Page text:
Coleman 30 Quart Performance Chest Cooler

The most crucial aspect of any wheeled model is how easily it gets you there, which the RovR does spectacularly. That said, it lags a little in the insulation department compared to some intense rivals, which is likely due to the imperfect seal between the top of the body and lid. It is important to remember that you’re probably not interested in taking a wheeled chest on a ten-day rafting trip or a three-week coleman screen tent road trip, but rather to the picnic down the road or a tailgating party. We think the latches are a bit stiff to manipulate but can become easy to learn with some practice. After using it for years now, this rolling icebox is like nothing we’ve ever experienced before and is the only one that our friends request to cart around. The RTIC Ultralight 52 has nearly everything you could want from a cooler.

Still, several have unfortunately paired this with a large lip or other obstruction that then stops your drainage progress before it’s 100% complete. Models that we found the easiest and most thorough to drain include the RTIC Ultralight, Kenai, Xspec, Orca(s), Titan, and Tundra(s), which all feature either a tiny or sloped lip to make emptying your meltwater a breeze. The Arctic Titan has an oversized drain to decrease the time you spend emptying it.

Two internal baskets make loading and locating things that much easier, as you can lift out the basket to find what you need. An internal light assists in finding that last beer in the dark, and a tall interior easily accommodates your celebratory champagne. A free app on your phone lets you easily control and monitor your powered cooler without having to get out of your sleeping bag or camping chair. Choosing the right Coleman cooler really depends on what type of trip or event you are taking your cooler to. For example, if you’re taking a picnic lunch to a park in town, perhaps a soft-sided Coleman cooler is all you need. A soft-sided cooler is easy to pack, fits easily in your vehicle, takes up little space, and keeps your food and drinks cold.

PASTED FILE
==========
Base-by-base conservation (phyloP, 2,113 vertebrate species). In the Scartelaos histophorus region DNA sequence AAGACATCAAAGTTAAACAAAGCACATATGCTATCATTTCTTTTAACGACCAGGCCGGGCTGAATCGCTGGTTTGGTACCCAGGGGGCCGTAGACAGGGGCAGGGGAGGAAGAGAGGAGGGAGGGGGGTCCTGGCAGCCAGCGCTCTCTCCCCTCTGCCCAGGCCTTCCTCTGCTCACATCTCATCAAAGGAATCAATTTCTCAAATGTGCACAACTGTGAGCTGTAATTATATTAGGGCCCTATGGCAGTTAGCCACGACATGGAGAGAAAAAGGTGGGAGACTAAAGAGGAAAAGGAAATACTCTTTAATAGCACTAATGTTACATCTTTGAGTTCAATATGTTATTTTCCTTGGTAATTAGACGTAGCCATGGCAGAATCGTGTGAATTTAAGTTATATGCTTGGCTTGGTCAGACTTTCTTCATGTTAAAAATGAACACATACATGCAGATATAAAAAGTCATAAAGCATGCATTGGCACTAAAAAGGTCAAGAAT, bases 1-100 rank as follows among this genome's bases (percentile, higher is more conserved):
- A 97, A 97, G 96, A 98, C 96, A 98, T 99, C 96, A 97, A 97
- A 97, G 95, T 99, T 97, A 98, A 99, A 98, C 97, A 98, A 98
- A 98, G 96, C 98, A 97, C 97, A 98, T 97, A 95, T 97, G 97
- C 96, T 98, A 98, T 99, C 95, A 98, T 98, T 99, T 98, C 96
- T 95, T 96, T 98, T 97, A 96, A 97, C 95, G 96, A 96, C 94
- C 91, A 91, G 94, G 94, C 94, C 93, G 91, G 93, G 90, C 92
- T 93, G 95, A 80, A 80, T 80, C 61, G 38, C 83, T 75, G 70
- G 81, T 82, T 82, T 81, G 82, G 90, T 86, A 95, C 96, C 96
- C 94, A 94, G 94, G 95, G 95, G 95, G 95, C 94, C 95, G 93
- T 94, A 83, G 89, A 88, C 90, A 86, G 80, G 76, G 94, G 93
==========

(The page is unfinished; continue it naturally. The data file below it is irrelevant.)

Air bubbles that do not share cell walls and in effect stay insulated from one another are better at reducing the overall transfer of heat through the foam. Closed-cell foam is also much more expensive to produce than open-cell foam. The resulting product is coleman instant tent strong and especially rigid feeling, and typically it weighs more than 1.7 pounds per cubic foot with more than 90% of its air cells closed to one another. Closed-cell foam is also water-impermeable—so it’s an ideal material for, say, surfers’ wetsuits.

Previously, we tested hard coolers in the summer in Baltimore through a week that saw highs of 80 to 90 degrees Fahrenheit and lows of 64 to 72 degrees. And more recently we tested most of our picks again throughout the year in Hawaii. Most cooler manufacturers provide a “claimed ice retention” spec in their product listings (YETI is one major brand who does not). That said, we always take manufacturer-provided specs with a grain of salt, and there isn’t an established, standardized test here. In practice, most of the claimed ice retention times feel quite inflated to us, perhaps due to extremely favorable testing conditions (storing the cooler inside with the lid closed in cool temperatures, for example).

Beauty-wise, I must give credit to the Igloo Maxcold series, compared to the Coleman Xtreme series, Igloo Maxcolds look much better, and they look more high-end. Another cool thing about the Coleman Xtreme series is they feature a scale on the lid which is a very handy feature especially for fishermen out there. You could tell before the tests were run that this cooler was going to be the better performer. The competitors sport very thin walls, and that’s just not going to do much for your insulative capabilities.